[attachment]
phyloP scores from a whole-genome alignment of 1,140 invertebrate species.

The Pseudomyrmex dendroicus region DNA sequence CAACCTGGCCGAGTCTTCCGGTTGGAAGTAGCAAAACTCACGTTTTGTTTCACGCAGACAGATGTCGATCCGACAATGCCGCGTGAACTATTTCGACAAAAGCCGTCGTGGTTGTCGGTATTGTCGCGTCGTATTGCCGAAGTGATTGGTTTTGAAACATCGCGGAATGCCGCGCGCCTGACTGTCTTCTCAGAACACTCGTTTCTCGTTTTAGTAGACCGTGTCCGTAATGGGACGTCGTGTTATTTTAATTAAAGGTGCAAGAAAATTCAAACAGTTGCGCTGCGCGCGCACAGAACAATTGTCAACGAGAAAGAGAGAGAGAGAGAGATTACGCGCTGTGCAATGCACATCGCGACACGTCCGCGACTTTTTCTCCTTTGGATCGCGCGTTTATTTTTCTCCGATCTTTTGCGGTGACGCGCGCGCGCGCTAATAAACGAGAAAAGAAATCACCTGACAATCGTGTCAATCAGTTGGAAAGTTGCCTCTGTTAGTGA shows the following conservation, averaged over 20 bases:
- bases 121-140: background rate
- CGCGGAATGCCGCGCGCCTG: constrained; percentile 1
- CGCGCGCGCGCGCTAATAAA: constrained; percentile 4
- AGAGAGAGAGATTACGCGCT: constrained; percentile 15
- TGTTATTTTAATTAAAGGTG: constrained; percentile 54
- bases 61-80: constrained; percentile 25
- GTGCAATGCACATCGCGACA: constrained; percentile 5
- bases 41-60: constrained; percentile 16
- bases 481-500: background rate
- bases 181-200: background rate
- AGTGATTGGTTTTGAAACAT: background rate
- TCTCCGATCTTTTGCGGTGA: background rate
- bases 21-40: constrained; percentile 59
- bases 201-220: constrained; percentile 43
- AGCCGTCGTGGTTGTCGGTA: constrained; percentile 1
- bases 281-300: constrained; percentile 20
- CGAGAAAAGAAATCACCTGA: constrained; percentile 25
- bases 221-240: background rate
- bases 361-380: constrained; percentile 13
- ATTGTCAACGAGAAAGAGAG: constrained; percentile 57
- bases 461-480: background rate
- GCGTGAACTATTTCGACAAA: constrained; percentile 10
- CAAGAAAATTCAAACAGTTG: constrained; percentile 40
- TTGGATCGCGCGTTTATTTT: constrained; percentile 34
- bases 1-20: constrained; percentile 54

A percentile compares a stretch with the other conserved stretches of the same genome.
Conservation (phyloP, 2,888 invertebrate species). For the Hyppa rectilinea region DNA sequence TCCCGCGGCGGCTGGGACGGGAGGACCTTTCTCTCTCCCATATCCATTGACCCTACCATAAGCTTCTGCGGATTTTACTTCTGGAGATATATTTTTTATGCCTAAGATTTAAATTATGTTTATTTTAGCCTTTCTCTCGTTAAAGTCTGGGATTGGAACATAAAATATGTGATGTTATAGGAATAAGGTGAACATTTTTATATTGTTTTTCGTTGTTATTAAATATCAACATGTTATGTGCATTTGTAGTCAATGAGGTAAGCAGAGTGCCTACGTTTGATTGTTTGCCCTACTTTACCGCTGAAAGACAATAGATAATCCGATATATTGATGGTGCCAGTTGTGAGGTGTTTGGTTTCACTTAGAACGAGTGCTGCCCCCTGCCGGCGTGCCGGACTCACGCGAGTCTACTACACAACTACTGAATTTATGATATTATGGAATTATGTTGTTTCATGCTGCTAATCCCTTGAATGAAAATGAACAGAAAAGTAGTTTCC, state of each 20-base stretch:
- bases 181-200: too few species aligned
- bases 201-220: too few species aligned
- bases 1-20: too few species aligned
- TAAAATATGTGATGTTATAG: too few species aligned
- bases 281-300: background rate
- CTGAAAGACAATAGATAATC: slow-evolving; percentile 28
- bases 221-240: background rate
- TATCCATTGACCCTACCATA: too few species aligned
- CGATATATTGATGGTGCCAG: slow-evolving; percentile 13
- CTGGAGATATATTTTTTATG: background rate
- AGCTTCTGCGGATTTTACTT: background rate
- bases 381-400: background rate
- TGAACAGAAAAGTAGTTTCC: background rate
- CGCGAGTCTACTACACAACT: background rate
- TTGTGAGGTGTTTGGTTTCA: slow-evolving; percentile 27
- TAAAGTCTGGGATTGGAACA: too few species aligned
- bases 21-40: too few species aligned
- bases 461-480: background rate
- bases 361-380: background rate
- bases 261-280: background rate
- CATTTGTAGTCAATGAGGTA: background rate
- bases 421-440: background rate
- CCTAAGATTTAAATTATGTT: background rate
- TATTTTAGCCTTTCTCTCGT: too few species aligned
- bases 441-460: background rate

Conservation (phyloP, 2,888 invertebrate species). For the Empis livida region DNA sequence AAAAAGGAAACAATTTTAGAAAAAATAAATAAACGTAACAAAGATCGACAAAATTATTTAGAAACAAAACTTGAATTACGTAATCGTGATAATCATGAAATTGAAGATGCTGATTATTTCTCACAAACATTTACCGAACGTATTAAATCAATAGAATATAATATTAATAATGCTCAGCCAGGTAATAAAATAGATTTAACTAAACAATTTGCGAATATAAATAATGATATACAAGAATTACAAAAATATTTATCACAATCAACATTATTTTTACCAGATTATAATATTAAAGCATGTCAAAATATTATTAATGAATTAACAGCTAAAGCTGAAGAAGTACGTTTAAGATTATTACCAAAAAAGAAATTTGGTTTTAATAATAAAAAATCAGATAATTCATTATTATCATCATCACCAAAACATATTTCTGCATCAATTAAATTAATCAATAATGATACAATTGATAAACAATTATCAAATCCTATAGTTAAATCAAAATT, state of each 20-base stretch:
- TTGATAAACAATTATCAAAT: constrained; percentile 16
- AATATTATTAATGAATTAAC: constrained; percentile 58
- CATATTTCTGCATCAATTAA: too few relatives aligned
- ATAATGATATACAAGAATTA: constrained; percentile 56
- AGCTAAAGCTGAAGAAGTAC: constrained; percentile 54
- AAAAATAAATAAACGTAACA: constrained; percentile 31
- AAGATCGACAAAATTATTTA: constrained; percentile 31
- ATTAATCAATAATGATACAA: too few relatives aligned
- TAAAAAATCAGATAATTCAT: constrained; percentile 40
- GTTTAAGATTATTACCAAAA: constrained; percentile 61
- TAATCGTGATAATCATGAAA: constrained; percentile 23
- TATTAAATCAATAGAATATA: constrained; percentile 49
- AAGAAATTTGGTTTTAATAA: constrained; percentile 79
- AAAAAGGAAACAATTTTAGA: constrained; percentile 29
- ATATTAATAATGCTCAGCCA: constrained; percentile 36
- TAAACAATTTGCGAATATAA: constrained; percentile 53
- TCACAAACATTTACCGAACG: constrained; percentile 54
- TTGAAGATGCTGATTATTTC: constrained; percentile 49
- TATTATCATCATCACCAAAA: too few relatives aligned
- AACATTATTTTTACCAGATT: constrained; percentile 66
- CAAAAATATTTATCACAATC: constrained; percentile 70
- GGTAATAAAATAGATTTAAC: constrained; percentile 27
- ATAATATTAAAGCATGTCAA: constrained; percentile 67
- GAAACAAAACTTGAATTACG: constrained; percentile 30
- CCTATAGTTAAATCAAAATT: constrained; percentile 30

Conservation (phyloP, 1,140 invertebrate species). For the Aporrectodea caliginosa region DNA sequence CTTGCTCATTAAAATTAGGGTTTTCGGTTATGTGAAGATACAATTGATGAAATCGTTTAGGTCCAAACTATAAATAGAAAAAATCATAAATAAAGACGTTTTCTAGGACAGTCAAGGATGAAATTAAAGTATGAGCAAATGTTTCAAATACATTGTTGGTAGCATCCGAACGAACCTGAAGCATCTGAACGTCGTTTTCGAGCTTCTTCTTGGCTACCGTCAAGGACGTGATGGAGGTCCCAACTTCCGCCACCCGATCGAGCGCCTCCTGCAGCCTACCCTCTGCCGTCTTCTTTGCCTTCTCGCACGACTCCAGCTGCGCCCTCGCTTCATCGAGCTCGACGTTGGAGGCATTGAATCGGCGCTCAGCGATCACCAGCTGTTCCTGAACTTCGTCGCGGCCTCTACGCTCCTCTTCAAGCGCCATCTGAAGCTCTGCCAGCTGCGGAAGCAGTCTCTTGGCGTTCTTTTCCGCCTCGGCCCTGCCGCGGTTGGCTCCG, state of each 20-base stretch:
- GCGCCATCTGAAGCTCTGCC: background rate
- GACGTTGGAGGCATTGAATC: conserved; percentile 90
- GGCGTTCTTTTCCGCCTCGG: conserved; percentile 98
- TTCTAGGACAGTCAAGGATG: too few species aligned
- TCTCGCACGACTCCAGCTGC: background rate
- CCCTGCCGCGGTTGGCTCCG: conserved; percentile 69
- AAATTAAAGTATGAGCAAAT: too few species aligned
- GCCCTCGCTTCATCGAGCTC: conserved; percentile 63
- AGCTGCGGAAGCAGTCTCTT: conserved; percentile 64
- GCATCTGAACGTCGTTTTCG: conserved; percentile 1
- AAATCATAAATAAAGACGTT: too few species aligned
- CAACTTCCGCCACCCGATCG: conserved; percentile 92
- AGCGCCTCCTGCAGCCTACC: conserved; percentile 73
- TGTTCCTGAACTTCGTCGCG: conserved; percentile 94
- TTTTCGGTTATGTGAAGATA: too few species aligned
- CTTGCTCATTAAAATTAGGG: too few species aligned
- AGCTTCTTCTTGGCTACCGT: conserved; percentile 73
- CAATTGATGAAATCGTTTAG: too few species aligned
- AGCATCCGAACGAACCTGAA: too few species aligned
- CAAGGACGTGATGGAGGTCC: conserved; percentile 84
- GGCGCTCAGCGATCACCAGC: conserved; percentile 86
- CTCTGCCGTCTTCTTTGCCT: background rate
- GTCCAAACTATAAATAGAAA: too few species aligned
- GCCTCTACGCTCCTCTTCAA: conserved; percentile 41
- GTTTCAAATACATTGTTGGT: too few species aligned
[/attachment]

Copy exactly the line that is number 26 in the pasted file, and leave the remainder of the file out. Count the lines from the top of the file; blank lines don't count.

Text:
- TTGGATCGCGCGTTTATTTT: constrained; percentile 34